This entire blog confuses me, especially since we’re taking about a young kid on ponies.

                            High end boots aren’t $5000. Top of the line full custom boots are closer to half that and no one wearing them is mucking stalls. Half the pony kids don’t even wear tall boots!

                            You can get a perfectly respectable medium pony for much much much less than 150k. Average ponies are actually relatively affordable vs average horses. It’s weird to me that that is her benchmark.

                            Honestly, it sounds like both the kid and the mom might be happier at the new place. It sounds like they got thrown to the wolves very early on and don’t realize that such a high end show barn is not the only, or even the most popular, option.


                            • #15
                              As a pony mom (who also rides) - I've been mulling over the article.

                              First reaction: Major eye roll. (Can we name drop a little more, please? You don't have a groom- boo hoo )
                              Second reaction: She's writing it to try to get some pony hand outs. ( my kid is fantastic- anyone want to give me stuff for free or discount?)
                              Third reaction: mom created hashtags for her son to gain McLain's attention? [facepalm].

                              I'm going to attempt some compassion- I wish she would look at this as the chance of a lifetime. She has been on the AA side- grooms, trainers warming up your ponies, overnight hotels, ponies (and horses) worth more than my annual salary. It may be hard to not get caught up in that for some people. Plus she has a lot of other changes going on in her life.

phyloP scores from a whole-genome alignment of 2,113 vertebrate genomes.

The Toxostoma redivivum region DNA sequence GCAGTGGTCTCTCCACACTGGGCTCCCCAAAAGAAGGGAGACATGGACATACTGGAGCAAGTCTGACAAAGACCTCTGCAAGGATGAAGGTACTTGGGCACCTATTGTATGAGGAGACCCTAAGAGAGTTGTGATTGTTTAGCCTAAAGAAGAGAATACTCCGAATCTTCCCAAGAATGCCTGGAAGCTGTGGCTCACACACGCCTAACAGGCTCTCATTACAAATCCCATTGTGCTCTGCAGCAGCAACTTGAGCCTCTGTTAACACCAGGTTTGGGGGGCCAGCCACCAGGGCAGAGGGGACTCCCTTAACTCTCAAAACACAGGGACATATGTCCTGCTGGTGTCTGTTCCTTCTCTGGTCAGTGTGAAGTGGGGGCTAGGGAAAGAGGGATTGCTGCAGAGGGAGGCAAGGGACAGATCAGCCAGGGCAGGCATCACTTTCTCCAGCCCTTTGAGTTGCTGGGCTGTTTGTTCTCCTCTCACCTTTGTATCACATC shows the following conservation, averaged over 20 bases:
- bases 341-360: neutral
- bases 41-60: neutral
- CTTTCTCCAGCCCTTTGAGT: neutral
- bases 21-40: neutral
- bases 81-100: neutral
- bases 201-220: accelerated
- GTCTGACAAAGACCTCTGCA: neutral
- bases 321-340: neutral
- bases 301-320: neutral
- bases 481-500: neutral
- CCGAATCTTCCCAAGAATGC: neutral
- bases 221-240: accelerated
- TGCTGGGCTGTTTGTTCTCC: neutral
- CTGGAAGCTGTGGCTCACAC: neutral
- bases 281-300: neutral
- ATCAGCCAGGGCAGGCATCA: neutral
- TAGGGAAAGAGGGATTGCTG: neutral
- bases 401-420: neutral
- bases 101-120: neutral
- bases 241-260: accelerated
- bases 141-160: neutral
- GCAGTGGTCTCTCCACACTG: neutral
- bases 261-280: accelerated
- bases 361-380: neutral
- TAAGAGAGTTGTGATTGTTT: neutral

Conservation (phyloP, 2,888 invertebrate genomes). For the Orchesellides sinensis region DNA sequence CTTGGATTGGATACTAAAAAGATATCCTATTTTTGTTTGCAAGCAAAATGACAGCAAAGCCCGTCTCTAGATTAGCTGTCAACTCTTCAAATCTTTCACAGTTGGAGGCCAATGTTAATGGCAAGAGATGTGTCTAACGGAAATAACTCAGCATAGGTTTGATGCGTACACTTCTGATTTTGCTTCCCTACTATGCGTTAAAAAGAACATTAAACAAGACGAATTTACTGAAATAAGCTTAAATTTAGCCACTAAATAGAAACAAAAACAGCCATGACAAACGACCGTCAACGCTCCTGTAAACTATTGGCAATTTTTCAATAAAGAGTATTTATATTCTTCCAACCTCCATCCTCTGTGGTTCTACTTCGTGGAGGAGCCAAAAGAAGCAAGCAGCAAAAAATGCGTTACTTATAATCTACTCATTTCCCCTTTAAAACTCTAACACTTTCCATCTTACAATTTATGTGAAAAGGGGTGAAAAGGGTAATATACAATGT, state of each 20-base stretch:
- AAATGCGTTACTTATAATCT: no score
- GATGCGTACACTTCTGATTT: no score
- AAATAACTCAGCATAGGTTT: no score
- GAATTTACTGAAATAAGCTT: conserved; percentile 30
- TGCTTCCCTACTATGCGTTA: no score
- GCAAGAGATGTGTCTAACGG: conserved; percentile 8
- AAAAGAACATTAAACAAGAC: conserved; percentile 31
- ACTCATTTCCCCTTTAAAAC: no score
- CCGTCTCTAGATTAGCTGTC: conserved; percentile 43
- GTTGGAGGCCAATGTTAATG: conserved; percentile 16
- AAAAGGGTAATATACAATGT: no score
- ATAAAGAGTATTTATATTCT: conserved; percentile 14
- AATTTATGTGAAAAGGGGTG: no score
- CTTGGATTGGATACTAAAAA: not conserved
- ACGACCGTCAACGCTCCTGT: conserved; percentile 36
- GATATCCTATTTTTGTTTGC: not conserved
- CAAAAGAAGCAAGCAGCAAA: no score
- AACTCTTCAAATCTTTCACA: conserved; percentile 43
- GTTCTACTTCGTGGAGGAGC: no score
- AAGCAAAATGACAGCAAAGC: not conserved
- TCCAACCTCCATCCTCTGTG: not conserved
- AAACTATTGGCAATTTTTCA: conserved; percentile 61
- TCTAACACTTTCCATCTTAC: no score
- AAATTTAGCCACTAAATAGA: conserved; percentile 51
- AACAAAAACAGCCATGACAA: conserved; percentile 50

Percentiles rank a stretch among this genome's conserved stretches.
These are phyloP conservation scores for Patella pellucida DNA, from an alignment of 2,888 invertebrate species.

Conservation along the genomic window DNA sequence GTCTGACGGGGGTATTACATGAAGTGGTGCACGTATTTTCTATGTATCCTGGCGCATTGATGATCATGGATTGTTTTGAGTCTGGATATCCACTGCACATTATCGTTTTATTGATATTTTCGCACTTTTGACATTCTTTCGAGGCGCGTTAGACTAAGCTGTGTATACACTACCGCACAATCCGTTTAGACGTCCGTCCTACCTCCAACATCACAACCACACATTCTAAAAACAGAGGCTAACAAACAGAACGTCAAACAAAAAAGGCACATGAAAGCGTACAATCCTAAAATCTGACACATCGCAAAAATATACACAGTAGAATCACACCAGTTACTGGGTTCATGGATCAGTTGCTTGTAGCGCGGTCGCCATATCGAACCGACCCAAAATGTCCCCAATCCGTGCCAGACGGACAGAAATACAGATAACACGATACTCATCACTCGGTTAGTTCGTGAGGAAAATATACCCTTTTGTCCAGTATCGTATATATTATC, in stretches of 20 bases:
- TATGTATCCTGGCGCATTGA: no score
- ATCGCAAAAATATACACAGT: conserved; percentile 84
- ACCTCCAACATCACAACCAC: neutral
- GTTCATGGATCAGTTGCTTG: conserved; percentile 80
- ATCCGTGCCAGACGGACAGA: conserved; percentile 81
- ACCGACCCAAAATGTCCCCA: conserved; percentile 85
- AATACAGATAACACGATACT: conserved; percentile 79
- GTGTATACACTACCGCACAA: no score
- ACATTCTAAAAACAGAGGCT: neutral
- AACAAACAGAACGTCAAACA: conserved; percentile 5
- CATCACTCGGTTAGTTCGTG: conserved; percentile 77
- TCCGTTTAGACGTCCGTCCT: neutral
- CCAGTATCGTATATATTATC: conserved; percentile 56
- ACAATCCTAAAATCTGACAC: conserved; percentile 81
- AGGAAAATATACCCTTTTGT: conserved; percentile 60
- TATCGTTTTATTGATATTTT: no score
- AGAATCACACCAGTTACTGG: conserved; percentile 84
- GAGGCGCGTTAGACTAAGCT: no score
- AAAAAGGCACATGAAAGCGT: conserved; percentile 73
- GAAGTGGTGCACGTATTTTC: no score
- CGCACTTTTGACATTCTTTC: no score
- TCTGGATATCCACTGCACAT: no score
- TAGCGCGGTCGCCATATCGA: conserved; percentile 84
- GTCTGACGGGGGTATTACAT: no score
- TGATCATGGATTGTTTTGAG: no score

Now she can take a breath. No shell shock from an AA show bill. No feeling you have to buy the new Helmet X or Jacket Y to keep up. Your kid is loving riding. He is loving getting his hands dirty, riding for the LOVE OF RIDING. Not riding just to show. It is an amazing experience for a kid. It sounds to me as if the kid has a lot to teach the mom.

                              The article is amazingly tone deaf. It is something you may lament to your friends or family behind closed doors or over your mocha-frozen-cinnamon-20 dollar latte- not published by the Plaid Horse. Keep blogging about your son- he's a good kid, a good sport- but for the love of god consider changing HOW you present yourself and your situation.
                              Come to the dark side, we have cookies


                              • #16
                                I can always rely on coth for actual reality. I'm not sure if anyone saw the comments on facebook, but everyone was propping up Mom, saying she did the right thing, only wanting the best for her kid. And calling people trolls for saying she was tone deaf and out of touch.

                                So tone deaf and a perfect example of keeping up with the Jones.


                                • #17
                                  I wish I could spend 150k in a year on horses.